The top diplomat also alleged that President Vladimir Putin could “expand his military activities” beyond Ukraine, explaining that “nobody should give excuses” to Russia’s leader to do so.

Borrell had stated in an interview with LCI TV channel the West made a mistake by promising Ukraine NATO membership.


PM: Ukraine has sufficient volumes of basic food supplies

Ukraine’s government will introduce a plan to support the crop sowing campaign in an effort to safeguard food supplies amid Russia’s invasion, Prime Minister Denys Shmyhal said on Sunday.

He said Ukraine had sufficient volumes of basic food products for the next few months. “But we must also think about the future. Therefore the government is implementing a plan to support the sowing campaign, which should start soon where possible,” he added.


Ukrainians prepare for battle as Russian military surrounds Kyiv

Ukraine civilian fighters and residents in the capital are preparing for a major attack as Russian forces surround the city with troops and artillery just kilometres away.


Red Cross: Mariupol residents don’t have access to water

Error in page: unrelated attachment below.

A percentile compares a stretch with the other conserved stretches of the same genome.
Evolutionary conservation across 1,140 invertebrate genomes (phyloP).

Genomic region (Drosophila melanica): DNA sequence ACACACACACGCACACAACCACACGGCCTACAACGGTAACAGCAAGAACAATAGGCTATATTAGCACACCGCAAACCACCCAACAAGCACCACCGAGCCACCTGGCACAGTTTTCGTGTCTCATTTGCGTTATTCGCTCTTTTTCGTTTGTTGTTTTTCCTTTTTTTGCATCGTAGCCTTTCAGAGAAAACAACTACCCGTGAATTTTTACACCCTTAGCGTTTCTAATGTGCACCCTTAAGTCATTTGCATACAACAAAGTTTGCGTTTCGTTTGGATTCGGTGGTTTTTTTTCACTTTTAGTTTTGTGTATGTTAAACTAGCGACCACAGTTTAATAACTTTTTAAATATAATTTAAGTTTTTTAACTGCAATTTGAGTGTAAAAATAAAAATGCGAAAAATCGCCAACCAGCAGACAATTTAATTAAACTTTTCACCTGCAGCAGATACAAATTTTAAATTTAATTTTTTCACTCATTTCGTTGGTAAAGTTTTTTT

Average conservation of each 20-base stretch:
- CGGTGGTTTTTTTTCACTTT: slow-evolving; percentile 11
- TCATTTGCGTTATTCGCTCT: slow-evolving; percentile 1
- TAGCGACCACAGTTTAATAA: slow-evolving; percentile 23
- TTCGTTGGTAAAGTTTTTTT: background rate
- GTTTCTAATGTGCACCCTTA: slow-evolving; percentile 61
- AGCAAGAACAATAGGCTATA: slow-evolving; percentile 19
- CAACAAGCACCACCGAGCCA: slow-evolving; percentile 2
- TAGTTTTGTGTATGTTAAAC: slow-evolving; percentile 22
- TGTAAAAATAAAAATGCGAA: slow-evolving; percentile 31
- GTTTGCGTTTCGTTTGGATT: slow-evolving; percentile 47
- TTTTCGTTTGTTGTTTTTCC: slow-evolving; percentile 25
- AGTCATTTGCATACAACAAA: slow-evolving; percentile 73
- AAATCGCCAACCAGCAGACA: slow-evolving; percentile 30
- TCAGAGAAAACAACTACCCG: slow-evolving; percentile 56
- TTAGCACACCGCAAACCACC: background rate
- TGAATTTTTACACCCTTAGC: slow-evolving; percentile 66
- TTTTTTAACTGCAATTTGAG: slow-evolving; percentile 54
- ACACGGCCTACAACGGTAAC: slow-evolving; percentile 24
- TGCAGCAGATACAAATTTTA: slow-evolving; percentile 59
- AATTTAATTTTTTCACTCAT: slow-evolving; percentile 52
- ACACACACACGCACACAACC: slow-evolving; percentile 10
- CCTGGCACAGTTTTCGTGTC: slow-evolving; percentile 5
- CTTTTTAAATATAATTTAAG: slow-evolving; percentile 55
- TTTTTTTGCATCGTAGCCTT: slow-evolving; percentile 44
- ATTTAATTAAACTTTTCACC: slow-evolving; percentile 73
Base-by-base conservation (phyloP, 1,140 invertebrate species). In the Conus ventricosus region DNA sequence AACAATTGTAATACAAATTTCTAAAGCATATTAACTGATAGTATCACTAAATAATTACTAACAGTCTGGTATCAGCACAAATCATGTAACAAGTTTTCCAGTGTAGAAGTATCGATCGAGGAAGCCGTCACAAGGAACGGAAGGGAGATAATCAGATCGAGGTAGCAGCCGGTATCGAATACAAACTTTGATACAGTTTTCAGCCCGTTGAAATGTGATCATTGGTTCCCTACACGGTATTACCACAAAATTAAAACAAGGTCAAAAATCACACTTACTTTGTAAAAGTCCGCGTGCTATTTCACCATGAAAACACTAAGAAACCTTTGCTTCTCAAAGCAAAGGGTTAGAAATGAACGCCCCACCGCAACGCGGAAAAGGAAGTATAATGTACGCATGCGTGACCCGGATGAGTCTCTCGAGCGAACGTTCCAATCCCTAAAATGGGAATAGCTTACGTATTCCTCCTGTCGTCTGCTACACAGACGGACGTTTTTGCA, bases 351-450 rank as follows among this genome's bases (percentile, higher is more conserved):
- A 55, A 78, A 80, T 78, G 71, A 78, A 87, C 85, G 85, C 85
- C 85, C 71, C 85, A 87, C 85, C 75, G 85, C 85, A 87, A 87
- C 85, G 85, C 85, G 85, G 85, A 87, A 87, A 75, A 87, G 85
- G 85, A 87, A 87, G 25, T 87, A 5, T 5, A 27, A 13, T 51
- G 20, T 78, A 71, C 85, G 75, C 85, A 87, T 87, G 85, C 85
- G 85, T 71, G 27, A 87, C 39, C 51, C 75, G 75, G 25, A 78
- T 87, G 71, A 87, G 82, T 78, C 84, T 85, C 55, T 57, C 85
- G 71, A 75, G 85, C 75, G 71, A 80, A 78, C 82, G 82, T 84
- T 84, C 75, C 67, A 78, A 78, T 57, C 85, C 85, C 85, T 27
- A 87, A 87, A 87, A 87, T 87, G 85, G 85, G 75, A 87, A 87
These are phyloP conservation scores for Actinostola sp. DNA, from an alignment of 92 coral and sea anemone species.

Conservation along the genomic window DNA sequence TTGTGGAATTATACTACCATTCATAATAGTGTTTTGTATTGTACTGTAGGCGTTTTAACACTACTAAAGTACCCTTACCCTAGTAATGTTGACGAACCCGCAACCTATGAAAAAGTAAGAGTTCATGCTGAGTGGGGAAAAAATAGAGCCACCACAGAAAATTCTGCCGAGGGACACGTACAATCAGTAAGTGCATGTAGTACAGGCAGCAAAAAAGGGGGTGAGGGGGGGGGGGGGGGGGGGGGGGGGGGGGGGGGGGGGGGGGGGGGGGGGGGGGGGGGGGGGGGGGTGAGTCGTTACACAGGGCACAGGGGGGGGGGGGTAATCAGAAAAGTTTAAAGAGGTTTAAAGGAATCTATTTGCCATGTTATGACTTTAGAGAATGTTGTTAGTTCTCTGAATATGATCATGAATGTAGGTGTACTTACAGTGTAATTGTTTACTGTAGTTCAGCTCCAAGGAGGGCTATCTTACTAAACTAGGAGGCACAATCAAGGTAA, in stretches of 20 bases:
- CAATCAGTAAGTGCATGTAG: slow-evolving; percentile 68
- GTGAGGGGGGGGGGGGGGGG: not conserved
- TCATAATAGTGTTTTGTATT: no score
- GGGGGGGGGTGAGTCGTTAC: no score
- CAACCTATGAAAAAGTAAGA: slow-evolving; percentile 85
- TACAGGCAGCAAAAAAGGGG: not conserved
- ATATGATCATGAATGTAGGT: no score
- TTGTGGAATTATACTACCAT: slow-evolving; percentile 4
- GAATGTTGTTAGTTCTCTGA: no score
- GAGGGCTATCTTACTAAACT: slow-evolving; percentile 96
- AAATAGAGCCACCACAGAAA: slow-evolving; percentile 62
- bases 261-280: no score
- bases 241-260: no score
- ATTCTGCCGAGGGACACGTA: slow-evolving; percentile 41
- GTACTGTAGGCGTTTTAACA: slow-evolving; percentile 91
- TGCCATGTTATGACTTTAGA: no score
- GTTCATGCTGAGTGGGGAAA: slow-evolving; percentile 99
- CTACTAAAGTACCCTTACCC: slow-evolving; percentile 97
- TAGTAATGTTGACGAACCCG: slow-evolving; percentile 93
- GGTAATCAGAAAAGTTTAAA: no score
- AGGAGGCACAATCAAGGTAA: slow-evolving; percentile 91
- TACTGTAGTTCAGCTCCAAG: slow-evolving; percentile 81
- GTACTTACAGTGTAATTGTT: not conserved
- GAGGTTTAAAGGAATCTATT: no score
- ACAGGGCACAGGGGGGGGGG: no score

Mariupol in eastern Ukraine has been cut off from the rest of the world for almost two weeks and no one is allowed in or out amid intense fighting, with vehicles full of aid waiting in the outskirts of the city.

Jason Straziuso of International Committee of the Red Cross told Al Jazeera that there are thousands of families are in dire conditions without water in Mariupol.

“Even our team is collecting water from streams … but how does everyone do that… especially if you are elderly,” he added.


Russian troops attempt to surround Ukrainian forces in east

In an intelligence update on Russia’s invasion of Ukraine, the UK Ministry of Defence reported, “Russian forces are attempting to envelop Ukrainian forces in the east of the country as they advance from the direction of Kharkiv in the north and Mariupol in the south.”

“Russian forces advancing from Crimea are attempting to circumvent Mykolaiv as they look to drive west towards Odesa,” it said, adding, “Russia is paying a high price for each advance as the Ukrainian Armed Forces continues to offer staunch resistance across the country.”